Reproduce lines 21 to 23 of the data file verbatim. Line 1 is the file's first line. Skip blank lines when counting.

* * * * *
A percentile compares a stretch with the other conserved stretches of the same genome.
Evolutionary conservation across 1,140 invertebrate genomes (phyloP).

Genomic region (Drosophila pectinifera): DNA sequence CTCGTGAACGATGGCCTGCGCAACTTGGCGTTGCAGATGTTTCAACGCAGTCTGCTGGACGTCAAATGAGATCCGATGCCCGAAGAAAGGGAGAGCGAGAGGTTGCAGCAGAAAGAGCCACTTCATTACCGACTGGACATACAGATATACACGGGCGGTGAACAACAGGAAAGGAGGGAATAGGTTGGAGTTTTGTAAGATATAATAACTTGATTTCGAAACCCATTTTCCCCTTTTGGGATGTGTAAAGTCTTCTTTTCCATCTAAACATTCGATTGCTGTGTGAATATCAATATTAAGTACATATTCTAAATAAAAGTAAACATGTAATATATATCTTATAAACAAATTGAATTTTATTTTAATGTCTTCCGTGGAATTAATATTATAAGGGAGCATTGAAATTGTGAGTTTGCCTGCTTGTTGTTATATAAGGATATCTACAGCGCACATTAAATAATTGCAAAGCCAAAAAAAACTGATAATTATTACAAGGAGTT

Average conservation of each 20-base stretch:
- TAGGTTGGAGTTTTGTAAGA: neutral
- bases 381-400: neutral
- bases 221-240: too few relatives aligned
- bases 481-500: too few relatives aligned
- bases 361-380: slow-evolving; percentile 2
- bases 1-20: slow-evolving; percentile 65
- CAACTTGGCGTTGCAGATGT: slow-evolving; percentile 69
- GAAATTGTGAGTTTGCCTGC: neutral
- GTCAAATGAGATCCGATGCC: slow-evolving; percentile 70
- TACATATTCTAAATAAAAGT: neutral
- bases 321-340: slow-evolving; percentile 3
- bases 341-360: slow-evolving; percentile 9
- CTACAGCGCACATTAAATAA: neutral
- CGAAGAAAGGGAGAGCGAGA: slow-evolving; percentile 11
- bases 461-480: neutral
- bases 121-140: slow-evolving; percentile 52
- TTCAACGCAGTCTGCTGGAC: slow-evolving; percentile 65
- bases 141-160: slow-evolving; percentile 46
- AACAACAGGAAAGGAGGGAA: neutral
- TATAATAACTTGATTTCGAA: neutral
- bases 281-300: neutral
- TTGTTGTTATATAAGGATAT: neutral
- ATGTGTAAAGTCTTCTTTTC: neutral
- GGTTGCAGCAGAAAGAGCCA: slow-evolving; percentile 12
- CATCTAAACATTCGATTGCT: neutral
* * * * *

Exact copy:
- TTCAACGCAGTCTGCTGGAC: slow-evolving; percentile 65
- bases 141-160: slow-evolving; percentile 46
- AACAACAGGAAAGGAGGGAA: neutral